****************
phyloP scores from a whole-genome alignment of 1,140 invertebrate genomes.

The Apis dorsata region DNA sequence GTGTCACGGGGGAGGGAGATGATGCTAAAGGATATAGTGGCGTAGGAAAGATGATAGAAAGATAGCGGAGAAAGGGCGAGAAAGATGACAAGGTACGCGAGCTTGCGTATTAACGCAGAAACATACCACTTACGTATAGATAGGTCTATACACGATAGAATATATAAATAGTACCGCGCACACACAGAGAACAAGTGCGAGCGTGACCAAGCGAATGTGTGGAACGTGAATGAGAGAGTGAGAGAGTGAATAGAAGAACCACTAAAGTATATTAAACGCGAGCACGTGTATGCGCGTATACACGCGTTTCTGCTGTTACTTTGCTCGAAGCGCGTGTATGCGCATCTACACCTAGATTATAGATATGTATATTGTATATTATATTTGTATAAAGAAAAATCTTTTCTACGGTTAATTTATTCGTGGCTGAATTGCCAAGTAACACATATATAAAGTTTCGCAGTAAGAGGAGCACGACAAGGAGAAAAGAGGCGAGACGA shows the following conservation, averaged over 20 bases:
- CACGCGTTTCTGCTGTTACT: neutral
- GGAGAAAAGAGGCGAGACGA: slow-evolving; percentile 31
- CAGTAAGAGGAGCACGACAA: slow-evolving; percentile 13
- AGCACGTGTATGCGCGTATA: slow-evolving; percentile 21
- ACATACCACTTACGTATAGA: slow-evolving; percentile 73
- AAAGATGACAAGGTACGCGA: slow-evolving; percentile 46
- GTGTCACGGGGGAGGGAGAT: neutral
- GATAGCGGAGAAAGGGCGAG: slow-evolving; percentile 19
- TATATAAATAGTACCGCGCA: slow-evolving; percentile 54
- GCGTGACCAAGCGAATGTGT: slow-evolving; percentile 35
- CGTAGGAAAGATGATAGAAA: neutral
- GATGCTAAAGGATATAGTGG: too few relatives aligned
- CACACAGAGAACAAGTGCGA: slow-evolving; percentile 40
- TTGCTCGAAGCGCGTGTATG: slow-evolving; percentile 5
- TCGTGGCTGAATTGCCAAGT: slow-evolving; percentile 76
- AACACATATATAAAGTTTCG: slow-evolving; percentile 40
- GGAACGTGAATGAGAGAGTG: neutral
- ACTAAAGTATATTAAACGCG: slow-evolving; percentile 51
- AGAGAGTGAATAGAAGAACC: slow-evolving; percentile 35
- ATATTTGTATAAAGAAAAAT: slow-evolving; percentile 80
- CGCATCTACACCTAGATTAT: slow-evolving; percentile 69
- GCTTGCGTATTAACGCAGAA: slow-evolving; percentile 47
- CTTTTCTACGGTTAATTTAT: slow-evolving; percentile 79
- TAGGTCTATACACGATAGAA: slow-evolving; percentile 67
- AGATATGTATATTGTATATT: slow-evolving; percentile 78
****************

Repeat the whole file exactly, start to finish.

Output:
phyloP scores from a whole-genome alignment of 1,140 invertebrate genomes.

The Apis dorsata region DNA sequence GTGTCACGGGGGAGGGAGATGATGCTAAAGGATATAGTGGCGTAGGAAAGATGATAGAAAGATAGCGGAGAAAGGGCGAGAAAGATGACAAGGTACGCGAGCTTGCGTATTAACGCAGAAACATACCACTTACGTATAGATAGGTCTATACACGATAGAATATATAAATAGTACCGCGCACACACAGAGAACAAGTGCGAGCGTGACCAAGCGAATGTGTGGAACGTGAATGAGAGAGTGAGAGAGTGAATAGAAGAACCACTAAAGTATATTAAACGCGAGCACGTGTATGCGCGTATACACGCGTTTCTGCTGTTACTTTGCTCGAAGCGCGTGTATGCGCATCTACACCTAGATTATAGATATGTATATTGTATATTATATTTGTATAAAGAAAAATCTTTTCTACGGTTAATTTATTCGTGGCTGAATTGCCAAGTAACACATATATAAAGTTTCGCAGTAAGAGGAGCACGACAAGGAGAAAAGAGGCGAGACGA shows the following conservation, averaged over 20 bases:
- CACGCGTTTCTGCTGTTACT: neutral
- GGAGAAAAGAGGCGAGACGA: slow-evolving; percentile 31
- CAGTAAGAGGAGCACGACAA: slow-evolving; percentile 13
- AGCACGTGTATGCGCGTATA: slow-evolving; percentile 21
- ACATACCACTTACGTATAGA: slow-evolving; percentile 73
- AAAGATGACAAGGTACGCGA: slow-evolving; percentile 46
- GTGTCACGGGGGAGGGAGAT: neutral
- GATAGCGGAGAAAGGGCGAG: slow-evolving; percentile 19
- TATATAAATAGTACCGCGCA: slow-evolving; percentile 54
- GCGTGACCAAGCGAATGTGT: slow-evolving; percentile 35
- CGTAGGAAAGATGATAGAAA: neutral
- GATGCTAAAGGATATAGTGG: too few relatives aligned
- CACACAGAGAACAAGTGCGA: slow-evolving; percentile 40
- TTGCTCGAAGCGCGTGTATG: slow-evolving; percentile 5
- TCGTGGCTGAATTGCCAAGT: slow-evolving; percentile 76
- AACACATATATAAAGTTTCG: slow-evolving; percentile 40
- GGAACGTGAATGAGAGAGTG: neutral
- ACTAAAGTATATTAAACGCG: slow-evolving; percentile 51
- AGAGAGTGAATAGAAGAACC: slow-evolving; percentile 35
- ATATTTGTATAAAGAAAAAT: slow-evolving; percentile 80
- CGCATCTACACCTAGATTAT: slow-evolving; percentile 69
- GCTTGCGTATTAACGCAGAA: slow-evolving; percentile 47
- CTTTTCTACGGTTAATTTAT: slow-evolving; percentile 79
- TAGGTCTATACACGATAGAA: slow-evolving; percentile 67
- AGATATGTATATTGTATATT: slow-evolving; percentile 78